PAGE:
also, more reliable in harsh environments is only true with a weather sealed prime, and you can find many zooms that have better poor weather performance than many primes. Its all down to the specific lens, so perhaps your understanding could be expanded as well as mine :) I certainly have much to learn still

J Barber's picture

A zoom is heavier than a single prime lens, but NOT heavier than a range of lenses. But even more importantly, it can respond to changes far faster than swapping lenses. You do generally lose some performance on the pixel peeking level, but for a job like this, the ability to respond quickly seems more important.

(didn't mean to do likes or dislikes-- but somehow messed up with the mouse)

Robert Stevens's picture

that is how i feel too. Horses for courses, and this course seemed well suited to the event and light level

Wasim Ahmad's picture

I've waffled on this over the years. On one hand, covering protests and such in the daytime as a journalist, I've found the Panasonic 14-140 and Nikon 18-200 super zooms pretty useful, but one of the commenters was right about the complete inability of subject isolation with these lenses. But on the other hand, the weight and limited range of the 24-70 meant that it wasn't quite right either. I've settled on the middle ground these days of 24-105 f/4 but the 24-70 sticks around for low light. Still, I hear you on this - it's nice to have a super zoom around as an option.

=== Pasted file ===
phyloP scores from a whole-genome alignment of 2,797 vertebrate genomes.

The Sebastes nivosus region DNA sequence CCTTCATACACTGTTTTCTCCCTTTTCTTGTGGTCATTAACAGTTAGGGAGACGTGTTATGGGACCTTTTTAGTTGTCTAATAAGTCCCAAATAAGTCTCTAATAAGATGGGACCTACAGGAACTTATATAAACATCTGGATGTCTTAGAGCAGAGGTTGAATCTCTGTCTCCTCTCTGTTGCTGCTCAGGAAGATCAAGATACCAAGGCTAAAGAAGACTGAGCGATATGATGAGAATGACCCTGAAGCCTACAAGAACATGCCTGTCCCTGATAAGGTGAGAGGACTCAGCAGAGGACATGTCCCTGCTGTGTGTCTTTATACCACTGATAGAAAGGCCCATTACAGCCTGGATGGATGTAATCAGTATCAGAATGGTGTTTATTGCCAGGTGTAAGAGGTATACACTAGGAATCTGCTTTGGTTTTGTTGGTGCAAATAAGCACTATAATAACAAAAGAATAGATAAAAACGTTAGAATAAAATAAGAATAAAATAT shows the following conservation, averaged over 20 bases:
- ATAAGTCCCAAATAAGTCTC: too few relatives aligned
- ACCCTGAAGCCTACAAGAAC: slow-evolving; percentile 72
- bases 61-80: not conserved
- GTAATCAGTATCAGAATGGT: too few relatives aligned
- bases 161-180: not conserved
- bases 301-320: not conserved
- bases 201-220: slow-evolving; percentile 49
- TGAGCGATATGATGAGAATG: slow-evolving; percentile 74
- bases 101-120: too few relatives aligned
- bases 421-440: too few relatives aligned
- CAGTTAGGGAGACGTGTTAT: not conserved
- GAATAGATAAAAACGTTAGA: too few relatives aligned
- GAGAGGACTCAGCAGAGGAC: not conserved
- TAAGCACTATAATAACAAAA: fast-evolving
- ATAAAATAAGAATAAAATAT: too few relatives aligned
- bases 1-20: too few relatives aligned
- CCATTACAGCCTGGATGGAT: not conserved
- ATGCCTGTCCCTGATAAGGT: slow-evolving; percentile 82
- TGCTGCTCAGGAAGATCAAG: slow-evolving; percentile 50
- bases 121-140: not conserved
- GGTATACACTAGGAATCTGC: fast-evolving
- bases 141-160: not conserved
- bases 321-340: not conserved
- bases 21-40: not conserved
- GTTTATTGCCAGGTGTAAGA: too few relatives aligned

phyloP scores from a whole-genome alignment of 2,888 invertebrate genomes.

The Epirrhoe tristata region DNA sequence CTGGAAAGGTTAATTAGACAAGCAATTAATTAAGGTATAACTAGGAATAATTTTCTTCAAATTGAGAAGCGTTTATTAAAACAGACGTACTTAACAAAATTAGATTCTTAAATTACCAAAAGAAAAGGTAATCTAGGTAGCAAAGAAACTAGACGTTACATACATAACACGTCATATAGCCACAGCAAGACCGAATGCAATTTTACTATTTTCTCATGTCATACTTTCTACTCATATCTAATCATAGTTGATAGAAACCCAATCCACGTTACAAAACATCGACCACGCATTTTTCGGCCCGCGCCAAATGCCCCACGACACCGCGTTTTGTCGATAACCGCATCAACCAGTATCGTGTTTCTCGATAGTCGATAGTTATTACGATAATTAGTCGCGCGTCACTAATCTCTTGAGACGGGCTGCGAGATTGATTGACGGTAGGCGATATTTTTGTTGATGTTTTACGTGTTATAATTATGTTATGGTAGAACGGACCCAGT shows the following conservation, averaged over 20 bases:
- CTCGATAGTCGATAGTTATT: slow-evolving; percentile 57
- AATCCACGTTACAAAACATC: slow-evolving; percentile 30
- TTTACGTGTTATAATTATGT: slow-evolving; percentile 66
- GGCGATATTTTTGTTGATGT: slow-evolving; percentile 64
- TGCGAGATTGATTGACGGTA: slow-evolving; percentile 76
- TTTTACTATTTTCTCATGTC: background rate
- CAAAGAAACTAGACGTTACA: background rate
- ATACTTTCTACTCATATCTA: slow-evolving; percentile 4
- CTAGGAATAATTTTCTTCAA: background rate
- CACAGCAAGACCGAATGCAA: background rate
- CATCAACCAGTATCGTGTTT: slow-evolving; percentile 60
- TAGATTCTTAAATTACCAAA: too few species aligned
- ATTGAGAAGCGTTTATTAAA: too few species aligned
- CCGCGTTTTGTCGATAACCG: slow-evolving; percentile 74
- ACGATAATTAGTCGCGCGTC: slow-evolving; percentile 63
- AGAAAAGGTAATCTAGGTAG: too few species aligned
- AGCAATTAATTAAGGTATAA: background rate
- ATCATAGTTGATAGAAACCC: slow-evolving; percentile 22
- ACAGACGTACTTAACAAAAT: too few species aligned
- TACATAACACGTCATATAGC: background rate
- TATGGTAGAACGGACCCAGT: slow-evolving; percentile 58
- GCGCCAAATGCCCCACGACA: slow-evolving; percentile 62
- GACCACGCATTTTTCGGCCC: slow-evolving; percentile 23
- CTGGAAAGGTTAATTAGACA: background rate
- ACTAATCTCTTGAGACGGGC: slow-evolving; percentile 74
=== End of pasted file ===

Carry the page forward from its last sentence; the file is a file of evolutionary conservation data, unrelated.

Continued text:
Robert Stevens's picture

yeah 24-105 f4 is a good lens. I was happy with the tamron in the end because I have a giant lineup of primes from f0.95-f1.4 in many focal lengths so i knew i had whatever i needed in a pinch, and i dont lean on subject isolation in large event settings anyway, so the benefits of the zoom outway its drawbacks for this use case

ted partrick's picture

Great article. Until we can get truly fast supetzooms, it's just going to be a little scary taking out an 18-300, but i'd love to try one on a long hike in the woods on a sunny day.

William Salopek's picture

Another angle on the prime/zoom discussions is the ever increasing croppability of higher and higher megapixel cameras - which didn't exist to nearly the degree that it has in recent years.

My A7R2 images can be cropped a LOT with a sharp prime. Esp when the audience isn't super critical and will view the images online.

I can easily eliminate at least one "neighboring" prime for any one I'm shooting with. A 28 can be a 28-50 (or more) a 50 a 50-85, etc.